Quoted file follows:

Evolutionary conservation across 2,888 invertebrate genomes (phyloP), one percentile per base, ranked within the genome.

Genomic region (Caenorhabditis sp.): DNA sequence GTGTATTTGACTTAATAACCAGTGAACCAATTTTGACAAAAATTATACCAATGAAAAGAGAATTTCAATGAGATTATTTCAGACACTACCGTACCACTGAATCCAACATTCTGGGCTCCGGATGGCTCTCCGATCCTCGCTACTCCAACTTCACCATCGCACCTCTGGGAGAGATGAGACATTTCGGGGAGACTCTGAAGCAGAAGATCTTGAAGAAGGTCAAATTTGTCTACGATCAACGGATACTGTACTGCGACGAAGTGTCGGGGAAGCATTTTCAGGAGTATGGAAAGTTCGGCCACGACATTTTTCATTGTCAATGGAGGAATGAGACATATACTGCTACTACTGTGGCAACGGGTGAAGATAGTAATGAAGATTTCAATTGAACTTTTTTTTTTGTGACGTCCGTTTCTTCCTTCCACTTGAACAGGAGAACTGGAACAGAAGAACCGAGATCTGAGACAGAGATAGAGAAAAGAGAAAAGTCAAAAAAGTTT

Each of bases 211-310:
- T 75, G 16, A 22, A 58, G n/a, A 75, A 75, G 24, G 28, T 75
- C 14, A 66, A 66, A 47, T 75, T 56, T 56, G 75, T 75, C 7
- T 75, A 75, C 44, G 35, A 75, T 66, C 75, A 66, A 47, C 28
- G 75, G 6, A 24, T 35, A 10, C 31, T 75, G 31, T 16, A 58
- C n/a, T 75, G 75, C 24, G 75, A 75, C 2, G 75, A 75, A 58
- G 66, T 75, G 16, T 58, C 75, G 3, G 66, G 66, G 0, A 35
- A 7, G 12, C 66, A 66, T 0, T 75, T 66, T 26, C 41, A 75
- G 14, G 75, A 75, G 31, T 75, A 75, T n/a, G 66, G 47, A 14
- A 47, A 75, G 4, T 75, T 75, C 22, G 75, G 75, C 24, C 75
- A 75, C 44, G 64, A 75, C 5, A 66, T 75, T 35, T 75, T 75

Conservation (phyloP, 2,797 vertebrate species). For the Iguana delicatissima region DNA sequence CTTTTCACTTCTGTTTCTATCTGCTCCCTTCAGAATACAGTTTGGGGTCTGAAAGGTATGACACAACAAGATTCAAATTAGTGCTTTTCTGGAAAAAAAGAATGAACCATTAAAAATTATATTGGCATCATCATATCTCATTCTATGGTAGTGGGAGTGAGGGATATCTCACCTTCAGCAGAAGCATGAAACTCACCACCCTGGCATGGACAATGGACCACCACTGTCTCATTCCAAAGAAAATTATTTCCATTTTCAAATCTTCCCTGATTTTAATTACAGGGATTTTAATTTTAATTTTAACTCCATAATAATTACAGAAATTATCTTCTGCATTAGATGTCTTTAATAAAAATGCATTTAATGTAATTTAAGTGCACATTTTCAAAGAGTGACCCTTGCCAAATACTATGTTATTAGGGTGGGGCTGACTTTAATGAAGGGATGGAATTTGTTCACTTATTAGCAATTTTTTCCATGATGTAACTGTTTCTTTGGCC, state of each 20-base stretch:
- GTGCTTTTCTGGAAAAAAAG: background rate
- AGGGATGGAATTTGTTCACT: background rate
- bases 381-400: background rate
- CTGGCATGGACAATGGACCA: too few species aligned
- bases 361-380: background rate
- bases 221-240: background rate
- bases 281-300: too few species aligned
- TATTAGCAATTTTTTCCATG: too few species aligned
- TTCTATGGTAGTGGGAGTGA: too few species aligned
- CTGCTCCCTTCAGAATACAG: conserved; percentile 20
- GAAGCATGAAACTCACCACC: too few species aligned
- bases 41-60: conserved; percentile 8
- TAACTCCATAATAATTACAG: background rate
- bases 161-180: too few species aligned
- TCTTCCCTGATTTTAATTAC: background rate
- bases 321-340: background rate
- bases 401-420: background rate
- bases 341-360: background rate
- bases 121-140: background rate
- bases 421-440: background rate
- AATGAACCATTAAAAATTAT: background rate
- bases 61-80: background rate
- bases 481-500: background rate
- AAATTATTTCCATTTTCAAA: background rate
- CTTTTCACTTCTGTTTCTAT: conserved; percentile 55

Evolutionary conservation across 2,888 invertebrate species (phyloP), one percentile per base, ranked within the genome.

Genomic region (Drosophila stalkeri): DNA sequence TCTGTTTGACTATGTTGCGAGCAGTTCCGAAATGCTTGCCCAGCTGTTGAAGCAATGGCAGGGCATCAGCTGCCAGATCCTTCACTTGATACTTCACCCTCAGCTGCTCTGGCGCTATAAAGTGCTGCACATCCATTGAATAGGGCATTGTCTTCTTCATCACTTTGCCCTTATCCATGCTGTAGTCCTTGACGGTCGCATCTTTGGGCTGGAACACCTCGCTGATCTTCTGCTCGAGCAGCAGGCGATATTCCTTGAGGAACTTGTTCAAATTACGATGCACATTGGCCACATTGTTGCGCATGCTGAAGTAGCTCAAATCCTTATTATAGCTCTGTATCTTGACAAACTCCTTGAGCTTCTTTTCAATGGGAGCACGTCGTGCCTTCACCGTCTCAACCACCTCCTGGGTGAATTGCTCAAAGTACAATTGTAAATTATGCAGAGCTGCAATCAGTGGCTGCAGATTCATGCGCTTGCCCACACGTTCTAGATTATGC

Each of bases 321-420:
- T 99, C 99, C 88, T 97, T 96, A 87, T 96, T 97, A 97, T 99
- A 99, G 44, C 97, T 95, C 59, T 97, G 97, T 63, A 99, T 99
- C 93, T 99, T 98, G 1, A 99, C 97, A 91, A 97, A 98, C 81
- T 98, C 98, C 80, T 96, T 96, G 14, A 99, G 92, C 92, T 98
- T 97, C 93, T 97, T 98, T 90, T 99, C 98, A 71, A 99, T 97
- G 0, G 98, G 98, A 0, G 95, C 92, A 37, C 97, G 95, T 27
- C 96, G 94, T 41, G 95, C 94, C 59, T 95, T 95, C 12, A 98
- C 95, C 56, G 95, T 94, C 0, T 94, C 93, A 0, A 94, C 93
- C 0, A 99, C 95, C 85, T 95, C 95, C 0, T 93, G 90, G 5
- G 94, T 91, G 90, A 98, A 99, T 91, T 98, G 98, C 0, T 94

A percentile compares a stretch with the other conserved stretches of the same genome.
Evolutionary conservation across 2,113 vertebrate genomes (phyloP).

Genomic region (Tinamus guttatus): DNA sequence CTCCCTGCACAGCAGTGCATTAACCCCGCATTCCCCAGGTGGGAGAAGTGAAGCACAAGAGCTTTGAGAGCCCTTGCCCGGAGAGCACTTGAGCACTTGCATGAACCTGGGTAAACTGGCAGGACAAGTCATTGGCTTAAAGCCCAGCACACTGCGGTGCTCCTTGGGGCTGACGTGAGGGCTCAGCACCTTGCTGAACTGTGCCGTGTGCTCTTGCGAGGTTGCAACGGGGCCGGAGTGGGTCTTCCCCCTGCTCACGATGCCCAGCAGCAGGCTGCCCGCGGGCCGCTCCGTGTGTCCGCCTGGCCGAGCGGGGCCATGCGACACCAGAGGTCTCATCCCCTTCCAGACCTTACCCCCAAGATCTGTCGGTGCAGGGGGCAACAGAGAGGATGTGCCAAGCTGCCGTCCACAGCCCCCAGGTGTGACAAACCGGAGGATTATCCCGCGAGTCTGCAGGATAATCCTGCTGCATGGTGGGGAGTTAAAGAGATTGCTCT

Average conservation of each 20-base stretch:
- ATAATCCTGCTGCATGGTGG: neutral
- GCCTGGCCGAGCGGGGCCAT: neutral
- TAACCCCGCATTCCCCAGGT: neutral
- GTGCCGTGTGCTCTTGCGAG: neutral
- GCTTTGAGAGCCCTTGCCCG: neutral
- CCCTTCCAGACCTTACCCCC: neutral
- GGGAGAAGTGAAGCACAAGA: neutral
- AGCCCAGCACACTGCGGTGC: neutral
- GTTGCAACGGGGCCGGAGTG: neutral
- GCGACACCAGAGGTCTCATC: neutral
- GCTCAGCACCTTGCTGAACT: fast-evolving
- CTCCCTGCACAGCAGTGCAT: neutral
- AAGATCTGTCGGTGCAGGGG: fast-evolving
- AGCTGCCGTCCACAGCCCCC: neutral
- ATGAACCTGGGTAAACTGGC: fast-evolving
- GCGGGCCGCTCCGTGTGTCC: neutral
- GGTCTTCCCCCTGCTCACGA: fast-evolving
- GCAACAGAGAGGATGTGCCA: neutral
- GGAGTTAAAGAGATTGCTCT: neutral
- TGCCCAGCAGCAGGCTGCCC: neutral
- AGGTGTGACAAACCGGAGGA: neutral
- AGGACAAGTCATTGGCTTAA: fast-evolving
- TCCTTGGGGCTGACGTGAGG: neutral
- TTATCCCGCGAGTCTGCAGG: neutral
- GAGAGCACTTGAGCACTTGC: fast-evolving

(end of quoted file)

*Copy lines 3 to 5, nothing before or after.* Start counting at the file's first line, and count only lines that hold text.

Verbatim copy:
Each of bases 211-310:
- T 75, G 16, A 22, A 58, G n/a, A 75, A 75, G 24, G 28, T 75
- C 14, A 66, A 66, A 47, T 75, T 56, T 56, G 75, T 75, C 7